After his graduation, she rejected the idea his only source of employment could be a sheltered workshop. She worked with other parents to start the Parents Alliance Employment Project that, 30 years later, still is finding job opportunities for people with cognitive disabilities.
At age 90, Lee isn’t through. She’s still Kevin’s caregiver and recently published a book, “Bloom Where You Are Planted,” the story of their family and their love for Kevin.
“I have a message to let people realize you can have a good life in spite of being diagnosed with Down syndrome,” Lee said.
She said she believes that message is needed in a society where parents have the option to abort if they learn their child will be born with a disability. She also wants parents who have children with disabilities to realize that, despite the progress, all the problems with providing inclusion aren’t yet solved.
Finally, she emphasizes that people with cognitive disabilities want to be part of the larger community, despite arguments from some quarters they would rather be with their “own kind.”
“I want my son to be part of the normal community, but I don’t believe in working just for my son; I believe in working for other people like him,” Lee said. “I have often rubbed people the wrong way. A lot of people don’t agree with me.”
Lou Brown, professor emeritus of special education at the University of Wisconsin-Madison, said Lee was in the forefront of those working to include people with cognitive disabilities in society when her son was in school.
Madison already was practicing inclusion in its schools, but northern Illinois wasn’t when Lee sought his help and advice.
“She took on the establishment. She was a pioneer. She was tenacious. She was smart,” he said. “She was part of a movement.”

Challenge the norm

When Kevin was born, Lee said she had little personal experience with people with disabilities despite a stint as an administrative assistant at Easter Seals.
“Kevin was a whole new world to me,” she said.
She jumped into that world with both feet. She became part of a group of mothers who contacted other mothers of newborns in the hospital to urge them to take home their Down syndrome babies and love them as their other children. The program led to the founding of the National Association of Down syndrome, with Lee’s husband as its first president.
Lee will have a table displaying her book when the group holds a “Celebrating Down syndrome” conference Sept. 29 in Rosemont.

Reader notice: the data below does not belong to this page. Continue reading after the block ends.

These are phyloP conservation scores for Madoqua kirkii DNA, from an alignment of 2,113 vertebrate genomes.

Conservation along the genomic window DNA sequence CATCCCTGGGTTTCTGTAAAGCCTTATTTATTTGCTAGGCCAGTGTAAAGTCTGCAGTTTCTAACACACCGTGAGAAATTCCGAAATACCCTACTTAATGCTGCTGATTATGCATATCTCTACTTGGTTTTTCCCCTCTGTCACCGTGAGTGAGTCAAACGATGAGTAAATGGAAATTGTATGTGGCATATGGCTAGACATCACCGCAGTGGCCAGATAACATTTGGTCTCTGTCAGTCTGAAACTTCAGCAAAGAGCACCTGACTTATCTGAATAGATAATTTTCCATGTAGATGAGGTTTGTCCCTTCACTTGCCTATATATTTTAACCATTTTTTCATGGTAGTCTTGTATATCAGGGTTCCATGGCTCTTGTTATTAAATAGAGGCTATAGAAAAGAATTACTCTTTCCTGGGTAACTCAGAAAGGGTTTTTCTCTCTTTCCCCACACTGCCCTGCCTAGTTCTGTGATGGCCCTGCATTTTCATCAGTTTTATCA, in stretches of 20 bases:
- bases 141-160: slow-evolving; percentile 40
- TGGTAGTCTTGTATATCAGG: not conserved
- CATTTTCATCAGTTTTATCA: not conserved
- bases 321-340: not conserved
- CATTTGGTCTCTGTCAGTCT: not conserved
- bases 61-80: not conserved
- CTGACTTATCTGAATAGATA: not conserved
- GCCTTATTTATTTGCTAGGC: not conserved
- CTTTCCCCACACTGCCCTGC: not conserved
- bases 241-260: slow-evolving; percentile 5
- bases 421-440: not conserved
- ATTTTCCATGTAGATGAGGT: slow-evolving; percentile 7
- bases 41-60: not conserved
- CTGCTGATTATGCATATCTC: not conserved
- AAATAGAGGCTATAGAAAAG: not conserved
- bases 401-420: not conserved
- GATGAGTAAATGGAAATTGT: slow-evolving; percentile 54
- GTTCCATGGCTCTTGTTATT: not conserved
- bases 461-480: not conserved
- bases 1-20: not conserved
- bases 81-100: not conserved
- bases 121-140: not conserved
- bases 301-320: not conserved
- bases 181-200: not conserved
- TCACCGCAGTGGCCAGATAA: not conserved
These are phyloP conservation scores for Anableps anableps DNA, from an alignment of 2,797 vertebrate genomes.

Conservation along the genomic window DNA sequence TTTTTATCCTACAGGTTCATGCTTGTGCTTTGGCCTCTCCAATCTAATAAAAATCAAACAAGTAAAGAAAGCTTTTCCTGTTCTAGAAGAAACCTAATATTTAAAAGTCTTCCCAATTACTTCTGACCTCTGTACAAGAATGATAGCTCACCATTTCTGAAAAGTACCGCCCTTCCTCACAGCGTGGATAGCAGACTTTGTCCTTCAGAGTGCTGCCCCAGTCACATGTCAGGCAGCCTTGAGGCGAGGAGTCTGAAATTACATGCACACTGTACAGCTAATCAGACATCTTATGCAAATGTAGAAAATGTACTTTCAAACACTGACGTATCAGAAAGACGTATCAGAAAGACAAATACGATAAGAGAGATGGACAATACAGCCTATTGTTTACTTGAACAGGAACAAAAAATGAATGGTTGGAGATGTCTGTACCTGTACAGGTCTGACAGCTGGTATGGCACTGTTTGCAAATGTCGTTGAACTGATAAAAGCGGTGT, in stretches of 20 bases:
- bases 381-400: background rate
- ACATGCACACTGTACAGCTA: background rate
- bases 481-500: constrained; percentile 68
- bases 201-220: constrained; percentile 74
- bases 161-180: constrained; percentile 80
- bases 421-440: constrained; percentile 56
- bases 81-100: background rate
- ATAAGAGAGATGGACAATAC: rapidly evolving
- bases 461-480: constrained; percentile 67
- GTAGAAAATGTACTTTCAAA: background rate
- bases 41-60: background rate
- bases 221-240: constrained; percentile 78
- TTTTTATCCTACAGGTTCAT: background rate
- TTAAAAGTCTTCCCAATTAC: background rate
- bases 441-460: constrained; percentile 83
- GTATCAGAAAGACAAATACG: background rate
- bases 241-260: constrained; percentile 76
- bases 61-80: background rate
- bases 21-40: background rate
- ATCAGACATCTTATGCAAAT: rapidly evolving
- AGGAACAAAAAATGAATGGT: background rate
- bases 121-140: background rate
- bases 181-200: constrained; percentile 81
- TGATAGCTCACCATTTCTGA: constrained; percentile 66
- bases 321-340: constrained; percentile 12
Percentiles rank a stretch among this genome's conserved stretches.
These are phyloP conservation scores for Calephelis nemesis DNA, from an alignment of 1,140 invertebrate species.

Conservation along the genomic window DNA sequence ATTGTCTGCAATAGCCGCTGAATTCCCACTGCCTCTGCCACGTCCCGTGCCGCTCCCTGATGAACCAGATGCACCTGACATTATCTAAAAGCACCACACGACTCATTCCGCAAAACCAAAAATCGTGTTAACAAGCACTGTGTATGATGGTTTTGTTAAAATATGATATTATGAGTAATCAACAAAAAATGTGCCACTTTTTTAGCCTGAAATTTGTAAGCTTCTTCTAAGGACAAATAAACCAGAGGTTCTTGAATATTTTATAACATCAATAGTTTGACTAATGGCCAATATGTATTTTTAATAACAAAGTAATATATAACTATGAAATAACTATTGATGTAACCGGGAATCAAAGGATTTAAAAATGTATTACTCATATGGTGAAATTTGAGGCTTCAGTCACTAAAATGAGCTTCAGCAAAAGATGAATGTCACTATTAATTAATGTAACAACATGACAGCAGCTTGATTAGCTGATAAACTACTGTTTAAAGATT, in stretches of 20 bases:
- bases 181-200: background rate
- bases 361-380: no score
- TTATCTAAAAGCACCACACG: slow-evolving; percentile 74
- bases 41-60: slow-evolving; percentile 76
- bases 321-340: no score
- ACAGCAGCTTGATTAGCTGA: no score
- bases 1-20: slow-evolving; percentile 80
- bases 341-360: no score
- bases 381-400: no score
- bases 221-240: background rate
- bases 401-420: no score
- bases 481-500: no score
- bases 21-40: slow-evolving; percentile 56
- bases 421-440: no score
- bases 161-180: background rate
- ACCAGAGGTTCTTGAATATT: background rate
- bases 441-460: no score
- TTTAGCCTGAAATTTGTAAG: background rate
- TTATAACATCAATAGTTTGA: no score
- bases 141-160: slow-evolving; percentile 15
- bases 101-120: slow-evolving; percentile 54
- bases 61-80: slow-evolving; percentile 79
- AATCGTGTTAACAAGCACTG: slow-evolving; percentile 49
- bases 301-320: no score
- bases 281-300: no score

Her Catholic faith led her to take the stance she did, but even the religious establishment didn’t always get it right, Lee said.
She and her husband rejected a young priest’s offer to give Kevin a private baptism. Instead Lee encouraged a friend to tell everyone in their parish and neighborhood that her newborn son had Down syndrome.
Later, she and her husband worked with a group of other parents to provide religious special education for children who previously were denied access to confirmation and the Holy Eucharist.
Education was an ongoing battle. During Kevin’s formative years in Lombard, he was sent to four or five different schools, all well outside his neighborhood. Only when a federal law that was passed in 1975 emphasized that students should be placed in “the least restrictive environment” were the Lees able to argue successfully — after a two-year appeal process — that their son should attend the neighborhood high school.
Kevin entered Glenbard East High School at age 17 and graduated four years later in 1982.
Being around peers his own age led Kevin to assert more independence, Lee said. He began choosing his own school lunches and pushed the plaid pants his mother had bought for him to the back of the closet. Lee rejoiced in her son’s development.
Kevin also joined the high school wrestling team and, despite a lot of bench warming, rode the team bus to other schools and participated in some demonstration matches.
Lee said school administrators who once resisted her insistence that Kevin be part of the regular student population later became supporters of inclusion.
“Eventually over the years, people suddenly were on the same team as me,” she said.
Kevin’s graduation from high school brought new challenges. A Special Education Parents Alliance she and her husband helped create started focusing on finding employment opportunities for young adults, and eventually changed its name to the Parents Alliance Employment Project.
Lee served as the unpaid program director for six years and will be honored as the keynote speaker when the Lisle-based group celebrates its 30th anniversary in October. Brown said the Parents Alliance Employment Project helped serve as a model for other programs.